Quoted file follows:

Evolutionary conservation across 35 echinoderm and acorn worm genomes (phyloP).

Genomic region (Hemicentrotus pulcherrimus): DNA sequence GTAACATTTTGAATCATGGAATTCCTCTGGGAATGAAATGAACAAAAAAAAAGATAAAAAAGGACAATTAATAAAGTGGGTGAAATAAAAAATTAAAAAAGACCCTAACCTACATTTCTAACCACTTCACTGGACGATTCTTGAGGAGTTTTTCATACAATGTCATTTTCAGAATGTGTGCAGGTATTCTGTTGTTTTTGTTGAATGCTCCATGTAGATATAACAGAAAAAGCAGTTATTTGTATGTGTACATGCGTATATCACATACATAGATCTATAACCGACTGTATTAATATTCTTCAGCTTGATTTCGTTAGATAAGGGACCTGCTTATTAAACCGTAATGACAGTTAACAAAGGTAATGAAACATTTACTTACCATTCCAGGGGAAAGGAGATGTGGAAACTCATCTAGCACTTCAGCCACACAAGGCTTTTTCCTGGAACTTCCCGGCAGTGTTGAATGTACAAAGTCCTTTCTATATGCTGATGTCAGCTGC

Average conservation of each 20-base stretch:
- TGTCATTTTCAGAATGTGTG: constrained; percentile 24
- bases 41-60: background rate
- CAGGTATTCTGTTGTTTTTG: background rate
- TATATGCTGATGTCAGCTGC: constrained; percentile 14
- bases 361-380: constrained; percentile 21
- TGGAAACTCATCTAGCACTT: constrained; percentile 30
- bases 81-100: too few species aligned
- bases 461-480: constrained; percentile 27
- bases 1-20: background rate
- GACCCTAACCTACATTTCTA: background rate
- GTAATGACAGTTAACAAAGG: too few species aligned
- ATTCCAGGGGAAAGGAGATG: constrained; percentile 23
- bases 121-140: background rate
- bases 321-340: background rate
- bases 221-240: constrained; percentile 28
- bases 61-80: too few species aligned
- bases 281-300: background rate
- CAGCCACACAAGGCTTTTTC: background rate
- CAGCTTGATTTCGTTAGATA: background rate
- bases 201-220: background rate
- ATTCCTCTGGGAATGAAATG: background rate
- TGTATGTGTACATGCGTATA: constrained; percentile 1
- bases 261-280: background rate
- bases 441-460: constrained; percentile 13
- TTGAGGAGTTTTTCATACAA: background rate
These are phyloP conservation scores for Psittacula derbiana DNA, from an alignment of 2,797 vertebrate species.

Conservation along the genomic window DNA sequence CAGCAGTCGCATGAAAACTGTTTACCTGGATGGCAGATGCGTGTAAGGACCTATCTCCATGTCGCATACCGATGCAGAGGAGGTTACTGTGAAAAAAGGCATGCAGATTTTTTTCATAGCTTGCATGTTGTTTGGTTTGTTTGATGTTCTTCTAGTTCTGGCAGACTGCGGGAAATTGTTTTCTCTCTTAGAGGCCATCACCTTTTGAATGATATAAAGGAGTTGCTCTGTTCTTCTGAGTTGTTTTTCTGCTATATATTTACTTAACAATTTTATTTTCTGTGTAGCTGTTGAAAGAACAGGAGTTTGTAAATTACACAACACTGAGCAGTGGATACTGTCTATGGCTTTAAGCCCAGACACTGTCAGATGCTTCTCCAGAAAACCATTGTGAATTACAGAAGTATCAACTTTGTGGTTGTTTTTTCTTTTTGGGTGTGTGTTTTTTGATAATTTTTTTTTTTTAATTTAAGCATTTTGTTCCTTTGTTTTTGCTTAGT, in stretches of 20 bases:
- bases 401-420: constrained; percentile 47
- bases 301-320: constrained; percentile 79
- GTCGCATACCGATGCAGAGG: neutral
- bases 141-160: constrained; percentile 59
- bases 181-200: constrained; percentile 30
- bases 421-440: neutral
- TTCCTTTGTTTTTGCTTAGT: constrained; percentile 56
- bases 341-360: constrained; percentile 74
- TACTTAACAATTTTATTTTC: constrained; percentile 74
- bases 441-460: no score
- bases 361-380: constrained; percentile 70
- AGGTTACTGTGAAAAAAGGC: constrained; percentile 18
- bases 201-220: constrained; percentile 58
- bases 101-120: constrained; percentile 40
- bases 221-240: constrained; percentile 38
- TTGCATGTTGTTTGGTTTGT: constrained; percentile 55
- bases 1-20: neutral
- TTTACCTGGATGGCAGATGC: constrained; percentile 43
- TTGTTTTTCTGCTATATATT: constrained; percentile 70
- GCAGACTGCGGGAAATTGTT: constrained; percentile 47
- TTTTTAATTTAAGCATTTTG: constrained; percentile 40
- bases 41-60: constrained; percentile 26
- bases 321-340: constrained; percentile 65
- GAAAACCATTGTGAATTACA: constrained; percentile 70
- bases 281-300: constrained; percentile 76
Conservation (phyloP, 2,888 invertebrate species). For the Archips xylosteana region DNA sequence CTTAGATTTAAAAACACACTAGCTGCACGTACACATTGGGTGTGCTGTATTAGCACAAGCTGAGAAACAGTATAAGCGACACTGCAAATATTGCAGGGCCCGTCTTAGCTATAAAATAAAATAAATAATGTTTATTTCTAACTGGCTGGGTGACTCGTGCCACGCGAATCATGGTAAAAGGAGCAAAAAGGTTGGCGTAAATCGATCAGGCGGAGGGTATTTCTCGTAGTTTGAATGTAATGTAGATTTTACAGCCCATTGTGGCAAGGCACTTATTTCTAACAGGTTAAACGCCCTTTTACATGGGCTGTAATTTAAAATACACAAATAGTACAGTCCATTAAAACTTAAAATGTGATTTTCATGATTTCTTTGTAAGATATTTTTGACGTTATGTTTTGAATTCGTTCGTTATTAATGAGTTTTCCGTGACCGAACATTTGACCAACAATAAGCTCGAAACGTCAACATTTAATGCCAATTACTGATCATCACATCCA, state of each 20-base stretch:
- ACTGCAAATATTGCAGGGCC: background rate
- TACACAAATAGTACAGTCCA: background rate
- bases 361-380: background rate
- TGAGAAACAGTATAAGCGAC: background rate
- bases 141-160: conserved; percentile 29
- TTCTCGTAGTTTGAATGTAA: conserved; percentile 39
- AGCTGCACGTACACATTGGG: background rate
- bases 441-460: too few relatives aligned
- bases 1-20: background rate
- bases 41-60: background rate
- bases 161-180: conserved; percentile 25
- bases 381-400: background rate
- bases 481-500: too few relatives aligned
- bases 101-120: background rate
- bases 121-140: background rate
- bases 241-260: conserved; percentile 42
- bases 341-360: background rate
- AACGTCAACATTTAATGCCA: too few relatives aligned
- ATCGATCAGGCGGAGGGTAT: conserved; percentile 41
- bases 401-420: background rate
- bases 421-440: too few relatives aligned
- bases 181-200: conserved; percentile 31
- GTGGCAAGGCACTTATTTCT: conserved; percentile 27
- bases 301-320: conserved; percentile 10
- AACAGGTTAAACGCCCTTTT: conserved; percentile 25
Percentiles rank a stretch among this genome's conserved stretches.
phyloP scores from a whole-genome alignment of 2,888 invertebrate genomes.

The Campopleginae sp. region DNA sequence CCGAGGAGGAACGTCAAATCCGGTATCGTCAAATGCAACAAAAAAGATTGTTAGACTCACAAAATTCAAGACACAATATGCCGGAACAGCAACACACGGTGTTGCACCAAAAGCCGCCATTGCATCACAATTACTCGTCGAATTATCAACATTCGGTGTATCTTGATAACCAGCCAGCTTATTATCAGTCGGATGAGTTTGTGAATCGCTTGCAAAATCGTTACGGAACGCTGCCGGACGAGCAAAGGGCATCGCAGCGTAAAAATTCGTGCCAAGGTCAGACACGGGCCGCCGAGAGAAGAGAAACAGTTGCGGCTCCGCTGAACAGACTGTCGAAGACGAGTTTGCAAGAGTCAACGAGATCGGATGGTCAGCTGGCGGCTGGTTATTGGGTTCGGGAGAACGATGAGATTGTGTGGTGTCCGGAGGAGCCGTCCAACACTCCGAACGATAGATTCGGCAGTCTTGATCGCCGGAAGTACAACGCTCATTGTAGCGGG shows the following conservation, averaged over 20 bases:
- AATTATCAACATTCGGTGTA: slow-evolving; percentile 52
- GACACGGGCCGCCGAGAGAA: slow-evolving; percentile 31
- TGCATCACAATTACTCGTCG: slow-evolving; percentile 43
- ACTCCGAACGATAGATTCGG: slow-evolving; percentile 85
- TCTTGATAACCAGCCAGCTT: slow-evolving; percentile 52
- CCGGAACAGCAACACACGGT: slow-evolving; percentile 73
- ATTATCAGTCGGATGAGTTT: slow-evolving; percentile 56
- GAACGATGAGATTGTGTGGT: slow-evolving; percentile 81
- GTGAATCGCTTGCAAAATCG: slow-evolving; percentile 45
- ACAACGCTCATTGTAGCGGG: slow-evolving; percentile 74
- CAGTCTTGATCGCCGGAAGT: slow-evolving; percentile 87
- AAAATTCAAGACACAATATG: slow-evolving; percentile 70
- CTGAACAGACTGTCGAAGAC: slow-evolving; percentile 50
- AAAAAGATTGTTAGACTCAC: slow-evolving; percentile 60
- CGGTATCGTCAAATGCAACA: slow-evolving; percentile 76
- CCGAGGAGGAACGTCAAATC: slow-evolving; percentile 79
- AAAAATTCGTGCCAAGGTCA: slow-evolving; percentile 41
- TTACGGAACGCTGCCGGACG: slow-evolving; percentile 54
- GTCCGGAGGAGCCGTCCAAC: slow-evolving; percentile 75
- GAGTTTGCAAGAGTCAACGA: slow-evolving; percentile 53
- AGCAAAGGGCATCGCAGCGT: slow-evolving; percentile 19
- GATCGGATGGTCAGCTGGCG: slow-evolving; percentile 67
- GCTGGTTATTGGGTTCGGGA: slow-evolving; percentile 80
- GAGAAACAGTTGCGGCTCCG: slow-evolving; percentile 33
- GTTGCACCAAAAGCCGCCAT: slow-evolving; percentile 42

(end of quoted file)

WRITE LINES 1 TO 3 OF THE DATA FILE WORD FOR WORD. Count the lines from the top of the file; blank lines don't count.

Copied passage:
Evolutionary conservation across 35 echinoderm and acorn worm genomes (phyloP).

Genomic region (Hemicentrotus pulcherrimus): DNA sequence GTAACATTTTGAATCATGGAATTCCTCTGGGAATGAAATGAACAAAAAAAAAGATAAAAAAGGACAATTAATAAAGTGGGTGAAATAAAAAATTAAAAAAGACCCTAACCTACATTTCTAACCACTTCACTGGACGATTCTTGAGGAGTTTTTCATACAATGTCATTTTCAGAATGTGTGCAGGTATTCTGTTGTTTTTGTTGAATGCTCCATGTAGATATAACAGAAAAAGCAGTTATTTGTATGTGTACATGCGTATATCACATACATAGATCTATAACCGACTGTATTAATATTCTTCAGCTTGATTTCGTTAGATAAGGGACCTGCTTATTAAACCGTAATGACAGTTAACAAAGGTAATGAAACATTTACTTACCATTCCAGGGGAAAGGAGATGTGGAAACTCATCTAGCACTTCAGCCACACAAGGCTTTTTCCTGGAACTTCCCGGCAGTGTTGAATGTACAAAGTCCTTTCTATATGCTGATGTCAGCTGC

Average conservation of each 20-base stretch: